"Since existing in situ scanning and transmission electron-microscopy testing methodologies lacked simultaneous and independent measurement of load and deformation with adequate resolution," Horacio Espinosa of Northwestern University told nanotechweb.org, "we decided to use MEMS technology to create the smallest mechanical testing machine in the word that could fit in situ TEM holders."

The MEMS device contained a thermal actuator to apply a displacement to the specimen, and a load sensor based on capacitance. For use in a TEM the team etched a window in the back of the device.

"The challenges were to design and engineer a tiny electro-thermo-mechanical system that could provide the same versatility as current large-scale testing technology but at the same time achieve several orders of magnitude better resolution in load and displacement measurements," said Espinosa. "That required management of electronic noise, new microfabrication strategies, and optimal microstructural design."

The researchers used the device in a SEM to test the mechanical properties of freestanding polysilicon films and palladium nanowires and in a TEM on multiwalled carbon nanotubes.

"The testing micro-machine offers the same degree of versatility as large-scale ones," said Espinosa. "For instance, tests can be performed under displacement control to examine the onset and evolution of material instabilities such as shear localization, phase transitions and damage."

Two samples of polysilicon film had a Young's modulus of 155±5 GPa and failure strengths of 0.7 and 1.42 GPa, respectively. The palladium nanowires, which were 200 nm in diameter and 20-30 μm long, had a Young's modulus of 99.4±6.6 GPa and a fracture stress of 1.5 GPa. The multiwalled nanotubes, meanwhile, which had an outer diameter of 130 nm and inner diameter of 99 nm, had a fracture strength of 15.84 GPa and a failure strain of 1.56%.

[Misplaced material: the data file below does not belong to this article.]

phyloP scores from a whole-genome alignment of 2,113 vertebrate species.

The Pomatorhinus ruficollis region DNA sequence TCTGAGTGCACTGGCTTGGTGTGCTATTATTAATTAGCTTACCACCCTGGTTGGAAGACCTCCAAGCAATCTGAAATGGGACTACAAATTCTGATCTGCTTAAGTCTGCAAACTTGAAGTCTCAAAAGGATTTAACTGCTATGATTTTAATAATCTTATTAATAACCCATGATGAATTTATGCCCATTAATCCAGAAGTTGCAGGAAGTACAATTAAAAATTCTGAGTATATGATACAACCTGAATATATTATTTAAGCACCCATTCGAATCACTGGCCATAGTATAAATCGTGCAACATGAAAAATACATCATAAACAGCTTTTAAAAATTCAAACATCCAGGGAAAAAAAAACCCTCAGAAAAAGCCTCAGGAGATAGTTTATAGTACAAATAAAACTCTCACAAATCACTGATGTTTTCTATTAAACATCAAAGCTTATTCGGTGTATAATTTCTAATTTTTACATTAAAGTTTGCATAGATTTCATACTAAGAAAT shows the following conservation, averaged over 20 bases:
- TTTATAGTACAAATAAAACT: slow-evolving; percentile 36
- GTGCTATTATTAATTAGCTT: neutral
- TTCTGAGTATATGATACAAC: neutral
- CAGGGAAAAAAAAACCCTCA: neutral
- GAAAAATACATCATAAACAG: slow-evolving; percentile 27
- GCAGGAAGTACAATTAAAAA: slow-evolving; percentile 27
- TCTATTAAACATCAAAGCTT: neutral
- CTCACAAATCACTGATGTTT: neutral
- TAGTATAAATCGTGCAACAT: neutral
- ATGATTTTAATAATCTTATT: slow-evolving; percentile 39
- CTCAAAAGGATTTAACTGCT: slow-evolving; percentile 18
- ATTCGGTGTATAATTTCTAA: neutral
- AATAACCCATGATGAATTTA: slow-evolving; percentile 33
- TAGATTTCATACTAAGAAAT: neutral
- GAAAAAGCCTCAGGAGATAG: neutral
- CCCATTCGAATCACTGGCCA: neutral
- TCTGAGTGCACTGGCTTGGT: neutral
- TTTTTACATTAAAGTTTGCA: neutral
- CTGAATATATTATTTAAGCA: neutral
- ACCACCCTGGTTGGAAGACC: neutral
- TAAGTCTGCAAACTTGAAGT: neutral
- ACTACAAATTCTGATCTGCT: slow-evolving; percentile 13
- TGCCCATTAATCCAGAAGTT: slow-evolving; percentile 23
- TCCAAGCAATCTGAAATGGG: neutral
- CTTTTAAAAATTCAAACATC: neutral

Observation of the nanotubes by TEM during their failure revealed that the graphite shell structure disappeared once the tubes had broken. The post-failure structure consisted of nanoparticles of platinum embedded in an amorphous matrix of carbon. The scientists believe that a thin layer of amorphous platinum coated the nanotubes and transformed to a crystalline phase during the straining of the nanotubes. The crystalline carbon making up the nanotubes, on the other hand, became amorphous.

"The technology we developed can be applied to study nanoscale phenomena in general, including mechanical strength, and electrical and thermal transport properties of materials," said Espinosa. "This is of relevance, for instance, in nanoscale sensor technology and in the design of the next generation of electronics materials and devices, including their thermal management."

Now the scientists plan to examine the electromechanical properties of nanowires made from various materials. "We also plan to extend the device to study thermal transport in one-dimensional nanostructures as well as the properties of biomolecules," said Espinosa. Such biomolecules could include DNA and proteins.

The researchers reported their work in PNAS.